Public safety wins against offender’s privacy rights | NevadaAppeal.com

Public safety wins against offender’s privacy rights

Christina Proctor

The public’s safety weighed against personal privacy – in Nevada and California sex offenders are finding that the public wins out again and again. But the laws and systems governing the public’s right to know about offenders in their own neighborhoods are quite different.

There are about 40 sex offenders living in South Lake Tahoe, according to South Lake Tahoe Police. It is twice the number of those registered with the Douglas County Sheriff’s Department, which stands at 21.

When “Megan’s Law” first passed, California residents were bombarded with information about sex offenders. Some newspapers even went so far as to publish lists of offenders and their photos. And despite laws stating the information could not be used for the purpose of retaliation or discrimination, sex offenders became targets of community harassment.

California residents, who are not sex offenders themselves, can go into their local law enforcement agency and find out about any offender living in their town and what sexual crimes they have committed. California law even permits law enforcement agencies to give out the offender’s address, although it is South Lake Tahoe Police Department’s policy not to.

“We will give the general area they live in, but we won’t give addresses,” said Officer Debbie Salsbury. “That is our departmental policy. We don’t want people harassing the offenders. Nobody likes the thought of living next to a sex offender, but they have to live somewhere.”

In Nevada any citizen can call the state central repository and for an $8 fee search for individuals by name, social security number, address, or vehicle license number. The state will provide the person’s crime, the location and date of conviction. For residents looking for more general information about their own community they must look to their local law enforcement agency. And under Nevada law, agencies are given broad discretion in the matter and method they use to notify the community.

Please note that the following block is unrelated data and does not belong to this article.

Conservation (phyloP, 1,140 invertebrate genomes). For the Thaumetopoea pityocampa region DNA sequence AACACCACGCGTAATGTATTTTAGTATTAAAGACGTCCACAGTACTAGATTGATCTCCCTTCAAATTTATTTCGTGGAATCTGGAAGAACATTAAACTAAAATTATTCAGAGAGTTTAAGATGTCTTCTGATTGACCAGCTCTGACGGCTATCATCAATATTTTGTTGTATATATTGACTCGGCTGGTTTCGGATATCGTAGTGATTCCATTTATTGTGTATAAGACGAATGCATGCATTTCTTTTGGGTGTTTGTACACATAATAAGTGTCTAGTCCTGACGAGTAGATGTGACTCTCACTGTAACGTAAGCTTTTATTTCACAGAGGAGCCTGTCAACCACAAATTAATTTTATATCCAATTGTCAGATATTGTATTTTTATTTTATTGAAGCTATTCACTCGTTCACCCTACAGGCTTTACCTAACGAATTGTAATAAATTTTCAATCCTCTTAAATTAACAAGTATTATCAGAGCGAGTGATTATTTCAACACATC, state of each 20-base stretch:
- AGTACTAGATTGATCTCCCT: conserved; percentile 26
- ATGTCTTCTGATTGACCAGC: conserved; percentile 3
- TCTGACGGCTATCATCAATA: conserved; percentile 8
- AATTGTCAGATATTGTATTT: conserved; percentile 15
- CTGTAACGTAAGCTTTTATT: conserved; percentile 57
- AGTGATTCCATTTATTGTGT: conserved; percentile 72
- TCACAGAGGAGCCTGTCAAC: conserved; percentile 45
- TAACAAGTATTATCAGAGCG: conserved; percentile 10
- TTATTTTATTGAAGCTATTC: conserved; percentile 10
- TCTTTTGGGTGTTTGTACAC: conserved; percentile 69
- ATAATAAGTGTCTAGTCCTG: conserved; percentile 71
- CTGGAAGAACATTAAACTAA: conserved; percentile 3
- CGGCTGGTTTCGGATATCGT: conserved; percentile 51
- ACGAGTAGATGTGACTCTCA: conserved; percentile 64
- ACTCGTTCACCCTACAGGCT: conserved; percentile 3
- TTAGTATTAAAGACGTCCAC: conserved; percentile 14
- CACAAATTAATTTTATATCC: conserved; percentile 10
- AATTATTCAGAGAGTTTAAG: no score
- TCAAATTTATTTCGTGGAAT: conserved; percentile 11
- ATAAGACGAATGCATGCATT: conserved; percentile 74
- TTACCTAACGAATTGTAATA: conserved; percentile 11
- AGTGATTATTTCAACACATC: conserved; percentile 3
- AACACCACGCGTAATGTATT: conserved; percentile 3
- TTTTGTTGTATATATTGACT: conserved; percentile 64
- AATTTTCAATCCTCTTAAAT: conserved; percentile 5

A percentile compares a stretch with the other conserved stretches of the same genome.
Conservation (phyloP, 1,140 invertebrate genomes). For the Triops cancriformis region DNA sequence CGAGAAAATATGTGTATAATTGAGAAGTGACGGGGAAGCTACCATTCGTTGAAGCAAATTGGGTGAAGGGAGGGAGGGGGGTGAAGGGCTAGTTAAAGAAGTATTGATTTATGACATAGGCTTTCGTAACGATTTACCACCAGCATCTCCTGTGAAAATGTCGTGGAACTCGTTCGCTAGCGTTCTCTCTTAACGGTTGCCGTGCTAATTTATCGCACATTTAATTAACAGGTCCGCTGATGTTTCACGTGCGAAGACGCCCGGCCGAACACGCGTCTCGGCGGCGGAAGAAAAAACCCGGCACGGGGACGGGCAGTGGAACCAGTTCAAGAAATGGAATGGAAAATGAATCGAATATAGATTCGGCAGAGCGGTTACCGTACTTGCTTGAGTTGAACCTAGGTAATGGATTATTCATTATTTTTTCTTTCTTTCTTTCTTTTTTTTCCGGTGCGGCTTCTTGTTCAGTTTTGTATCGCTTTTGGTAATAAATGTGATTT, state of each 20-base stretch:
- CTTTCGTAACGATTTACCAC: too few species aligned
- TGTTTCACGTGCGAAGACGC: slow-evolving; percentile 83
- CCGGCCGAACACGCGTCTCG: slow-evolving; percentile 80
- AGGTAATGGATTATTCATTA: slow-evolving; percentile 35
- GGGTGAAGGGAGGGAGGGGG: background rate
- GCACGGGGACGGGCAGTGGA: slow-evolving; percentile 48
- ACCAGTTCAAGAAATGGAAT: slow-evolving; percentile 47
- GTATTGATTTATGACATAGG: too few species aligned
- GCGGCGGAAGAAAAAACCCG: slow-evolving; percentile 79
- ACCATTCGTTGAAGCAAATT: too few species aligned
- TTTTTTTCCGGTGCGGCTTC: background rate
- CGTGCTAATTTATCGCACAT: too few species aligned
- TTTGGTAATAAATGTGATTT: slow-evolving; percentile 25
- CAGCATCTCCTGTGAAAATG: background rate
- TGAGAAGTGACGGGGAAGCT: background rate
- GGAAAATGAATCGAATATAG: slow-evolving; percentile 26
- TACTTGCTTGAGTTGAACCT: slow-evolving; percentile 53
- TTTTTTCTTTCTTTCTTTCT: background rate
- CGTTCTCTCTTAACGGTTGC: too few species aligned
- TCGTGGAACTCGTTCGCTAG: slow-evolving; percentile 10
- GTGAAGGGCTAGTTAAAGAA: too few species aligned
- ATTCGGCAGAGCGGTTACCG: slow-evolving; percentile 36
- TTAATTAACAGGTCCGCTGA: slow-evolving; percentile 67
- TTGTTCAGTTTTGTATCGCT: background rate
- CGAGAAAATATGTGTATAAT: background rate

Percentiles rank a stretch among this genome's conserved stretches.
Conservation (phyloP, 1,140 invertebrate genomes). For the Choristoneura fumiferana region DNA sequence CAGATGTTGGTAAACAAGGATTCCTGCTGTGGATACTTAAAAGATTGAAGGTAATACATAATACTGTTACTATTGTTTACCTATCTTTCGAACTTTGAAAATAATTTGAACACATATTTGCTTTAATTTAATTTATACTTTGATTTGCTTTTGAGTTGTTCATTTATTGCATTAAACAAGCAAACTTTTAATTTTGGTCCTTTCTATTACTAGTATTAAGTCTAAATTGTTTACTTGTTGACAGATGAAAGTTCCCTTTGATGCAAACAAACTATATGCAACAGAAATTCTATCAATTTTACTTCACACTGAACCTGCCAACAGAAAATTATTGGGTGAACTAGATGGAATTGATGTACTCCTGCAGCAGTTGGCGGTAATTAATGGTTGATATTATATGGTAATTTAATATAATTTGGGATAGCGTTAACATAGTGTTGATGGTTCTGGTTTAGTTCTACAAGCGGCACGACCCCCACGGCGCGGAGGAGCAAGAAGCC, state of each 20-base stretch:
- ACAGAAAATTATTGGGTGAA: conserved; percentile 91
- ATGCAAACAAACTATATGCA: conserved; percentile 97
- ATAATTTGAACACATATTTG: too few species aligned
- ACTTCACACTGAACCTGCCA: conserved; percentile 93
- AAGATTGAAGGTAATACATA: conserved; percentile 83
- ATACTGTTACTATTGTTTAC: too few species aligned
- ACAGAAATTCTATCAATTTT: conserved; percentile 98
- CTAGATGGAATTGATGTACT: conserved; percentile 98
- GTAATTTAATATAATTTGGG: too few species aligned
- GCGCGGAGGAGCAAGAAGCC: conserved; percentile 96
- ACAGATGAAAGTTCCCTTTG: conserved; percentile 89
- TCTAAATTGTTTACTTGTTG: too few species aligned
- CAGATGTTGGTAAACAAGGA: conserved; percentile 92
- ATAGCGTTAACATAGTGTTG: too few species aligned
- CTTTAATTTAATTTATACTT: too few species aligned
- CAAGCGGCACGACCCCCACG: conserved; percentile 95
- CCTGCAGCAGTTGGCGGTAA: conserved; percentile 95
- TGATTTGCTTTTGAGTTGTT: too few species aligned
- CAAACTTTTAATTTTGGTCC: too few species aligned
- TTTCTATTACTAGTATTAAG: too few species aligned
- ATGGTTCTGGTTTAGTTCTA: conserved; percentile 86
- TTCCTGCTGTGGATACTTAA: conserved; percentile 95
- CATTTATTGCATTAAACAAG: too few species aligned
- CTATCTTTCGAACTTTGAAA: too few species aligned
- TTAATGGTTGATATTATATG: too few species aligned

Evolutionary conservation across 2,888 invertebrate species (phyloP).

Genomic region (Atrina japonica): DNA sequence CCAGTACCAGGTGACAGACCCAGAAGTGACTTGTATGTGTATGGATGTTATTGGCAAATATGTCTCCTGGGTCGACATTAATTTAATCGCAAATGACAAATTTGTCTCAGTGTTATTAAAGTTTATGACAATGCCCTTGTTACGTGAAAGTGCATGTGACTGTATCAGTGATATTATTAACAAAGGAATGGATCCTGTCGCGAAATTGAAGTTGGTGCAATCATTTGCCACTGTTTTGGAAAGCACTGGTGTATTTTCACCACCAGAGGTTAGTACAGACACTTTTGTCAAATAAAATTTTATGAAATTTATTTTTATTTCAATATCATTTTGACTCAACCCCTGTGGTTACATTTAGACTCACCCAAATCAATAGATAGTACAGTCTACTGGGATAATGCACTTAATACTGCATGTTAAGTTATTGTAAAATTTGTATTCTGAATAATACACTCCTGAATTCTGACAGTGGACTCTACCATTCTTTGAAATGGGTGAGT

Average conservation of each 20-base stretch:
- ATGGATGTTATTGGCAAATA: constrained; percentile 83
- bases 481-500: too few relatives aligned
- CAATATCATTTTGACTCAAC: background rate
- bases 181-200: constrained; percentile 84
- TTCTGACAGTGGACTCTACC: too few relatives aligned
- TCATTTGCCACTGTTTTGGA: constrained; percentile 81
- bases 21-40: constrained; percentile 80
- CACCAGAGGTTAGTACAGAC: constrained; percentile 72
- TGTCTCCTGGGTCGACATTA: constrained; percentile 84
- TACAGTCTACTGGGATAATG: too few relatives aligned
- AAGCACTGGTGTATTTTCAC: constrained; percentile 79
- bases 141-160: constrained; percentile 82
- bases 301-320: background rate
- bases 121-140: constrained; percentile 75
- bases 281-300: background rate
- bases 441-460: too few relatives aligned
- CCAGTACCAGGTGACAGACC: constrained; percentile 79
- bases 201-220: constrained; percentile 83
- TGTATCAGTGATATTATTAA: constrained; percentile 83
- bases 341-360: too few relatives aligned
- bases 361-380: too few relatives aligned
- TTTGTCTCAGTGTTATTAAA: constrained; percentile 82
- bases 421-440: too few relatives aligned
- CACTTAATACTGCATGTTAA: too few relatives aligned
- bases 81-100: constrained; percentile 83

Unlike California where the whole sex offender registry is open, Nevada citizens who don’t have more specific information can only find out about those sex offenders who are classified as Tier 3, or at high risk to commit another sex crime. Information on Tier 2, or offenders determined to be a moderate risk, is available to organizations that “care for or otherwise provide programs for children or women and which are reasonably likely to encounter the offender.”

A prison mental health director with a psychiatrist or psychologist determines an offender’s tier by using a risk assessment formula. Factors include conditions of parole, criminal history, physical conditions of the offender like advanced age or physical disability, and an offender’s response to treatment.

Douglas County Sheriff’s Lt. Kathleen Tadich had her first experience with a Tier 3 offender in September.

“Because the guidelines are not exact I reviewed it with the sheriff and the staff. We determined that we would do community notification up to publishing it in the local newspapers,” Tadich said.

The Center for Sex Offender Management commissioned a research group to explore the thinking of people in Vermont regarding sex offenders and community notification. Doble Research, a New Jersey firm that conducts public opinion surveys, held four focus groups meetings. In open-ended, two hour-long conversations the people had a chance to voice their opinions as they learned more about the issue.

“We found there were a lot of misconceptions about sex offenders,” said John Doble. “There was the belief that all were predators when actually most sex offenders are involved with family members. People wanted to know where they could get information and they wanted the ability to follow up and ask questions. Many expressed spontaneous concern about the civil rights of sex offenders in the community. They were concerned about the public overreacting.”

According to the research results, the majority of the people asked favored low-key community notification that didn’t involve the newspaper, posters, or yard signs.

“There were times with the most serious offenders that they thought it might be appropriate to publish the people’s names and photos,” Doble added. “They wanted the immediate neighborhood to be informed, possibly by going door-to-door. They were sensitive to reintegration issues and not exacerbating the chances that an offender would reoffend. However when it came to a predator they really wanted to go all out with notification.”